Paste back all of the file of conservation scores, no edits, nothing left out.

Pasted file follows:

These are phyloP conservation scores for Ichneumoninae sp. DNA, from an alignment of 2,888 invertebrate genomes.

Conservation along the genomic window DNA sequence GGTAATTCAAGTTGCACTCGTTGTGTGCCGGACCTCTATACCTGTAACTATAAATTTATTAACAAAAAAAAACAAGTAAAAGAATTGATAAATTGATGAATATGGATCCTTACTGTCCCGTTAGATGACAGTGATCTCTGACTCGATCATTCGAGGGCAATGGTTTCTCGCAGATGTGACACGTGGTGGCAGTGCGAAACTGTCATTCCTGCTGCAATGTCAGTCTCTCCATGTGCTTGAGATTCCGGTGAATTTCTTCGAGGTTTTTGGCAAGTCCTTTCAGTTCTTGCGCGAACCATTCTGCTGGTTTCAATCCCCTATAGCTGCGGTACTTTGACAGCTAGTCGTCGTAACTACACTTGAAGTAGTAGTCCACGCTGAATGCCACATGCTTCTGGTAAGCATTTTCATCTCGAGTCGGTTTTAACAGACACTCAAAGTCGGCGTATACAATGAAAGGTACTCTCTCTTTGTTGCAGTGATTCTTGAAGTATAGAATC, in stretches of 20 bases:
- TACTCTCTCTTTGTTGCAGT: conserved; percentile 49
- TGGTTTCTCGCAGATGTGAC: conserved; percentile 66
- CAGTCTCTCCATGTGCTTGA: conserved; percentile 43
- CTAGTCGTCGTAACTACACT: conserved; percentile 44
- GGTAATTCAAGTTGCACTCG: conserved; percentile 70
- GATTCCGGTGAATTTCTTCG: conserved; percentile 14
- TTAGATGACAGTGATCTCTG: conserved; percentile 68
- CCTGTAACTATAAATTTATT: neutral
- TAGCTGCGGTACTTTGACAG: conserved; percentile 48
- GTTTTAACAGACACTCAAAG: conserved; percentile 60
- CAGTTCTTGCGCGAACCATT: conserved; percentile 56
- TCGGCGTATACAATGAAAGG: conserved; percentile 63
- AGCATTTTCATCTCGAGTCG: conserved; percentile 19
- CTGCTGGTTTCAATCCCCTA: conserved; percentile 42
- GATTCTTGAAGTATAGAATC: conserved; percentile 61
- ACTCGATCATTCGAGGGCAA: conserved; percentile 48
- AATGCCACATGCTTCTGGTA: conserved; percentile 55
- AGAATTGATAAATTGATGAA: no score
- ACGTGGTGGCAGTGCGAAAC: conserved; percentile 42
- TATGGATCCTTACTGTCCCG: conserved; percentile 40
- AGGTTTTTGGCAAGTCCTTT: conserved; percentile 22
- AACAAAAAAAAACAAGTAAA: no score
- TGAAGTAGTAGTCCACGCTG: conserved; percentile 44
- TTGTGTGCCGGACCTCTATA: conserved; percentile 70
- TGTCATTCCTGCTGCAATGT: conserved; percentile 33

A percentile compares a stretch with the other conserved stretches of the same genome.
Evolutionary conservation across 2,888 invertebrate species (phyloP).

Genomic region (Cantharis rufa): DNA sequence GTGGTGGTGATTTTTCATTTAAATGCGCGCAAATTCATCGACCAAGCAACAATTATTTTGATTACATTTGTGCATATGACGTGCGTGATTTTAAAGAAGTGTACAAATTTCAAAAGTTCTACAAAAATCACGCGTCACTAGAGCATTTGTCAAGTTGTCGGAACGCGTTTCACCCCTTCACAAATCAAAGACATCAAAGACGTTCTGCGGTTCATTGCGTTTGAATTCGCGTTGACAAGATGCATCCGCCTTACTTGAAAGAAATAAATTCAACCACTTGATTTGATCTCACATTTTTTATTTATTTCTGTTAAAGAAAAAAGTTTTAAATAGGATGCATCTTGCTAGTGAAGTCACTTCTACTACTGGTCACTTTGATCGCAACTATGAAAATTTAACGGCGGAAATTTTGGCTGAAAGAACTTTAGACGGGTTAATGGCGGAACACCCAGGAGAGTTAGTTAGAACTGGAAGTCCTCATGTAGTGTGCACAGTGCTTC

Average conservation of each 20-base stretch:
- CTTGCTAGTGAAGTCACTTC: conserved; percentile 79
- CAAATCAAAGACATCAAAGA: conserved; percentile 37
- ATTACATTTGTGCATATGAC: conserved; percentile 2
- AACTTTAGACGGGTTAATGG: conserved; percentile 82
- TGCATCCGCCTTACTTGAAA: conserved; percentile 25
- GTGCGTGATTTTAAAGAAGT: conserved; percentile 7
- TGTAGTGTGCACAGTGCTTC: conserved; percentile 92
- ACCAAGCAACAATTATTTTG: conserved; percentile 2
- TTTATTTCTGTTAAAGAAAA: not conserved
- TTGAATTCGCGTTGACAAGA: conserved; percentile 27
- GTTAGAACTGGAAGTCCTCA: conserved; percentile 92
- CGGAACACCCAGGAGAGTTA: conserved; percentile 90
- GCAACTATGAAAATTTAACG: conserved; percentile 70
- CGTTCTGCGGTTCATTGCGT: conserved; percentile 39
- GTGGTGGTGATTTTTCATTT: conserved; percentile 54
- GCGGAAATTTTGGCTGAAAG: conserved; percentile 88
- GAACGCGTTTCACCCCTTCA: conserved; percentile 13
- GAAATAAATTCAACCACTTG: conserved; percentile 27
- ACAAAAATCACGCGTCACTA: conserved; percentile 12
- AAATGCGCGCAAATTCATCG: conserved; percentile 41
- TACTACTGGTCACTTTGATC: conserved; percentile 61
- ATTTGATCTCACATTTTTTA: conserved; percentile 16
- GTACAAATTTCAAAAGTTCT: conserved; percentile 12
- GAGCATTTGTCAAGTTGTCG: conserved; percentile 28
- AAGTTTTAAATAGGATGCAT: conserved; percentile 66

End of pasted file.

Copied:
These are phyloP conservation scores for Ichneumoninae sp. DNA, from an alignment of 2,888 invertebrate genomes.

Conservation along the genomic window DNA sequence GGTAATTCAAGTTGCACTCGTTGTGTGCCGGACCTCTATACCTGTAACTATAAATTTATTAACAAAAAAAAACAAGTAAAAGAATTGATAAATTGATGAATATGGATCCTTACTGTCCCGTTAGATGACAGTGATCTCTGACTCGATCATTCGAGGGCAATGGTTTCTCGCAGATGTGACACGTGGTGGCAGTGCGAAACTGTCATTCCTGCTGCAATGTCAGTCTCTCCATGTGCTTGAGATTCCGGTGAATTTCTTCGAGGTTTTTGGCAAGTCCTTTCAGTTCTTGCGCGAACCATTCTGCTGGTTTCAATCCCCTATAGCTGCGGTACTTTGACAGCTAGTCGTCGTAACTACACTTGAAGTAGTAGTCCACGCTGAATGCCACATGCTTCTGGTAAGCATTTTCATCTCGAGTCGGTTTTAACAGACACTCAAAGTCGGCGTATACAATGAAAGGTACTCTCTCTTTGTTGCAGTGATTCTTGAAGTATAGAATC, in stretches of 20 bases:
- TACTCTCTCTTTGTTGCAGT: conserved; percentile 49
- TGGTTTCTCGCAGATGTGAC: conserved; percentile 66
- CAGTCTCTCCATGTGCTTGA: conserved; percentile 43
- CTAGTCGTCGTAACTACACT: conserved; percentile 44
- GGTAATTCAAGTTGCACTCG: conserved; percentile 70
- GATTCCGGTGAATTTCTTCG: conserved; percentile 14
- TTAGATGACAGTGATCTCTG: conserved; percentile 68
- CCTGTAACTATAAATTTATT: neutral
- TAGCTGCGGTACTTTGACAG: conserved; percentile 48
- GTTTTAACAGACACTCAAAG: conserved; percentile 60
- CAGTTCTTGCGCGAACCATT: conserved; percentile 56
- TCGGCGTATACAATGAAAGG: conserved; percentile 63
- AGCATTTTCATCTCGAGTCG: conserved; percentile 19
- CTGCTGGTTTCAATCCCCTA: conserved; percentile 42
- GATTCTTGAAGTATAGAATC: conserved; percentile 61
- ACTCGATCATTCGAGGGCAA: conserved; percentile 48
- AATGCCACATGCTTCTGGTA: conserved; percentile 55
- AGAATTGATAAATTGATGAA: no score
- ACGTGGTGGCAGTGCGAAAC: conserved; percentile 42
- TATGGATCCTTACTGTCCCG: conserved; percentile 40
- AGGTTTTTGGCAAGTCCTTT: conserved; percentile 22
- AACAAAAAAAAACAAGTAAA: no score
- TGAAGTAGTAGTCCACGCTG: conserved; percentile 44
- TTGTGTGCCGGACCTCTATA: conserved; percentile 70
- TGTCATTCCTGCTGCAATGT: conserved; percentile 33

A percentile compares a stretch with the other conserved stretches of the same genome.
Evolutionary conservation across 2,888 invertebrate species (phyloP).

Genomic region (Cantharis rufa): DNA sequence GTGGTGGTGATTTTTCATTTAAATGCGCGCAAATTCATCGACCAAGCAACAATTATTTTGATTACATTTGTGCATATGACGTGCGTGATTTTAAAGAAGTGTACAAATTTCAAAAGTTCTACAAAAATCACGCGTCACTAGAGCATTTGTCAAGTTGTCGGAACGCGTTTCACCCCTTCACAAATCAAAGACATCAAAGACGTTCTGCGGTTCATTGCGTTTGAATTCGCGTTGACAAGATGCATCCGCCTTACTTGAAAGAAATAAATTCAACCACTTGATTTGATCTCACATTTTTTATTTATTTCTGTTAAAGAAAAAAGTTTTAAATAGGATGCATCTTGCTAGTGAAGTCACTTCTACTACTGGTCACTTTGATCGCAACTATGAAAATTTAACGGCGGAAATTTTGGCTGAAAGAACTTTAGACGGGTTAATGGCGGAACACCCAGGAGAGTTAGTTAGAACTGGAAGTCCTCATGTAGTGTGCACAGTGCTTC

Average conservation of each 20-base stretch:
- CTTGCTAGTGAAGTCACTTC: conserved; percentile 79
- CAAATCAAAGACATCAAAGA: conserved; percentile 37
- ATTACATTTGTGCATATGAC: conserved; percentile 2
- AACTTTAGACGGGTTAATGG: conserved; percentile 82
- TGCATCCGCCTTACTTGAAA: conserved; percentile 25
- GTGCGTGATTTTAAAGAAGT: conserved; percentile 7
- TGTAGTGTGCACAGTGCTTC: conserved; percentile 92
- ACCAAGCAACAATTATTTTG: conserved; percentile 2
- TTTATTTCTGTTAAAGAAAA: not conserved
- TTGAATTCGCGTTGACAAGA: conserved; percentile 27
- GTTAGAACTGGAAGTCCTCA: conserved; percentile 92
- CGGAACACCCAGGAGAGTTA: conserved; percentile 90
- GCAACTATGAAAATTTAACG: conserved; percentile 70
- CGTTCTGCGGTTCATTGCGT: conserved; percentile 39
- GTGGTGGTGATTTTTCATTT: conserved; percentile 54
- GCGGAAATTTTGGCTGAAAG: conserved; percentile 88
- GAACGCGTTTCACCCCTTCA: conserved; percentile 13
- GAAATAAATTCAACCACTTG: conserved; percentile 27
- ACAAAAATCACGCGTCACTA: conserved; percentile 12
- AAATGCGCGCAAATTCATCG: conserved; percentile 41
- TACTACTGGTCACTTTGATC: conserved; percentile 61
- ATTTGATCTCACATTTTTTA: conserved; percentile 16
- GTACAAATTTCAAAAGTTCT: conserved; percentile 12
- GAGCATTTGTCAAGTTGTCG: conserved; percentile 28
- AAGTTTTAAATAGGATGCAT: conserved; percentile 66